Danger of epidemic of dangerous Nipah virus: India on alert after the death of a 12-year-old child

    After the death of a young boy in contact with 188 people, the health authorities fear a “potential epidemic” and try to contain it.

    Towards a “potential” new epidemic… The Nipah virus is of serious concern to health authorities in India who are trying to contain the virus in the region where it manifested itself, namely in Kerala, in the south of the country. The province was placed on alert.

    So far, he’s only killed one known victim, but caution is in order. Indeed, from a mortality rate over 70%, this virus is according to the World Health Organization (WHO) an emerging infectious agent likely to trigger severe epidemics in the future if it were to evolve to gain in transmissibility.

    This has led the WHO to make it a research priority with the aim of preventing health crises, as the Institut Pasteur reports.

    Containing the epidemic in the province of Kerala

    Moreover, the Minister of Health of the State of Kerala, Veena George explained that “for the moment, there is no reason to panic. But we must be cautious”, as reported by India Today .

    “We decided to form teams to manage the situation. Contact tracing and other measures have already been initiated. NOTe have assigned special agents.

    Nipah virus has been detected in the Kozhikode district of Kerala.

    Central Government has rushed a team to Kerala to support the State in public health measures and provide technical support.https: //

    – Mansukh Mandaviya (@mansukhmandviya) September 5, 2021

    One deceased child and two other confirmed cases

    On September 3, a 12-year-old boy presented symptoms of encephalitis (infection of the brain) and myocarditis. He is hospitalized. Very quickly, the doctors suspected an infection with the Nipah virus. His condition deteriorated very quickly and the child died 48 hours after admission, September 5. The sample taken from the child came back positive to the Nipah virus, after its analysis by the National Institute of Virology, as reported by CBS.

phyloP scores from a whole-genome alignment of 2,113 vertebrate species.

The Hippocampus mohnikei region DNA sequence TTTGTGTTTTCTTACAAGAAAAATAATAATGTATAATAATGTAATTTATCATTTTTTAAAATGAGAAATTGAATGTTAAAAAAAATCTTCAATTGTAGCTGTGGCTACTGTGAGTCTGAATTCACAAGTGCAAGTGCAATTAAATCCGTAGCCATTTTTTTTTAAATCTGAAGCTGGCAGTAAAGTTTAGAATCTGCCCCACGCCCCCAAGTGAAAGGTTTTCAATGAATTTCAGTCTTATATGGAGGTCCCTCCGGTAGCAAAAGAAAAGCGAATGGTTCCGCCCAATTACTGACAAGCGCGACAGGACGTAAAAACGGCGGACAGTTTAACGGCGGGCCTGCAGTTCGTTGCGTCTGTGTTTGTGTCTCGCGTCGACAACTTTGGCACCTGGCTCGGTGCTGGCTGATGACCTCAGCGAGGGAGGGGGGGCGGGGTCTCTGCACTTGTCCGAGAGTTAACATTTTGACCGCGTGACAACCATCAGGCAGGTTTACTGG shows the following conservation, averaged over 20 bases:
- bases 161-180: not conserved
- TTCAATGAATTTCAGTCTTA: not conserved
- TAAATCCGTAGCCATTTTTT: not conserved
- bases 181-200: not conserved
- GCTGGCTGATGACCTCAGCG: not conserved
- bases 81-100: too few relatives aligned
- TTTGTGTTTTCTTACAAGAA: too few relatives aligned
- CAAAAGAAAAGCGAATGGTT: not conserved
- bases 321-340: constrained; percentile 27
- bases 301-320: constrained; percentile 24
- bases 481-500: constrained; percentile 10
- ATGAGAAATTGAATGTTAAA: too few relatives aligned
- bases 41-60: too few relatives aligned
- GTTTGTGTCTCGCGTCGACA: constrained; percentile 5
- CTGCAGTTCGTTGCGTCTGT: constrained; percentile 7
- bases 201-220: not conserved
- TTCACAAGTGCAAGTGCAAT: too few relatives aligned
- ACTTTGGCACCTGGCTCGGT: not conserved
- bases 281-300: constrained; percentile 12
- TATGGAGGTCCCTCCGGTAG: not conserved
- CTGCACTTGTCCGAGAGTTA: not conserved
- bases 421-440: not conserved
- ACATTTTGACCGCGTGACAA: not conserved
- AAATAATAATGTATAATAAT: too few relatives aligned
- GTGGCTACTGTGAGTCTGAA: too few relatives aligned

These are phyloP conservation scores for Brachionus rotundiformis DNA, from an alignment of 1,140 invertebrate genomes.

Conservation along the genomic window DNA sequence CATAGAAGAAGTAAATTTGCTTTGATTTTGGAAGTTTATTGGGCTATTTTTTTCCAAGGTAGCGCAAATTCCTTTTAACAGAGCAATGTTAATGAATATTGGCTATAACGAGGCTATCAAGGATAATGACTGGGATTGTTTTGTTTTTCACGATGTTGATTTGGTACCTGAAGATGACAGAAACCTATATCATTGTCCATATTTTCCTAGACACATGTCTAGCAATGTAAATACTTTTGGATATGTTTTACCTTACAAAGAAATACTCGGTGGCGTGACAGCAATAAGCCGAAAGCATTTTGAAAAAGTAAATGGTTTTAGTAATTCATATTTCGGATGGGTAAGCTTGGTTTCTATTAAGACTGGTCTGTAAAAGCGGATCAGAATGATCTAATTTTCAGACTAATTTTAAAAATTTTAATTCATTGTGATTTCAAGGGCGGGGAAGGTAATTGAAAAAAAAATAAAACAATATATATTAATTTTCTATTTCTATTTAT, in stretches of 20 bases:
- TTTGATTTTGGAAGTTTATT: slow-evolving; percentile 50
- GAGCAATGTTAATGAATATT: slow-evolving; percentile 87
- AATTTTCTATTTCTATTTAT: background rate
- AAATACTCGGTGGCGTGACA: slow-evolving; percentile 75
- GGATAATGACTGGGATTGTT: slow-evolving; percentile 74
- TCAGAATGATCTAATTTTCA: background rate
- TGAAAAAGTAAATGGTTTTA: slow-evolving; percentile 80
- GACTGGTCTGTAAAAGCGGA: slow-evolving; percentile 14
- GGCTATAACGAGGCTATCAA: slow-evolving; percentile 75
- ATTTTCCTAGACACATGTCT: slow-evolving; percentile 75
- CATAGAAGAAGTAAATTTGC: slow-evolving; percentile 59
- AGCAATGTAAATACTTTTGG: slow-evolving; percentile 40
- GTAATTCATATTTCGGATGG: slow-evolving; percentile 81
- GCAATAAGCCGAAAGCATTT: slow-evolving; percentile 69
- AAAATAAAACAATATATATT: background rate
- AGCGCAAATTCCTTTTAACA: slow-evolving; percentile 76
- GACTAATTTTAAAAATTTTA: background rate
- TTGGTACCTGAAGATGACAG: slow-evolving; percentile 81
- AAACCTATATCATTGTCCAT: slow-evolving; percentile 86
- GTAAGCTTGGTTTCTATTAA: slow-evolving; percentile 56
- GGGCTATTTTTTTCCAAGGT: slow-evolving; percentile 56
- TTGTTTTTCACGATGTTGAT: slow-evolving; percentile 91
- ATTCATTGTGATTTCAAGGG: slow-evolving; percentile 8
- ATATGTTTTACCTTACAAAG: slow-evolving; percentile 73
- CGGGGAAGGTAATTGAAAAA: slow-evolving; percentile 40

Two other people, dthem health workers, have been identified with symptoms of Nipah virus infection, as clarified by the Indian government. They would be part of the 20 high-risk contact cases of the deceased boy. He would have entered contact with a total of 188 people.

    A virus that is transmitted through animals

    The Nipah virus is a virus that spreads from animals to humans and more precisely by the salive of the fruit bat, a fruit bat. Subsequently, it mainly affects pigs, dogs, but also horses … up to humans.

    Between humans, the virus is spread from person to person through secretions from infected people, but the virus is not currently very contagious between humans. However if infected, the virus can lead to death. This is what happened to the 12-year-old boy.


    There may be an infection resulting in no symptoms, but otherwise it is fever, cough, migraine, vomiting and breathing problems. between 4 and 14 days later to have been exposed.

    With acute breathing difficulties or even encephalitis, the infection is fatal. With a mortality rate of over 70%

    Outbreaks of infections already observed

    At the beginning, the virus was identified in 1998, in Malaysia with pigs as intermediate hosts: many farms were slaughtered to stem the epidemic at the time. More than 300 people have been infected and more than a hundred have died.

    Previous outbreaks have shown that it can spread fairly quickly in humans, as Forbes points out. In Bangladesh, cases are seen every year. And in 2019, in Kerala, 17 people had died as specified by the WHO.

    No treatment

    Given the biohazard that it represents, the Nipah virus can only be manipulated in a P4 laboratory.

    No treatment or vaccine exists to date.

    Patients must be isolated to avoid physical contact, but then other than prevention and keeping food away from bats, researchers have yet to find a cure.

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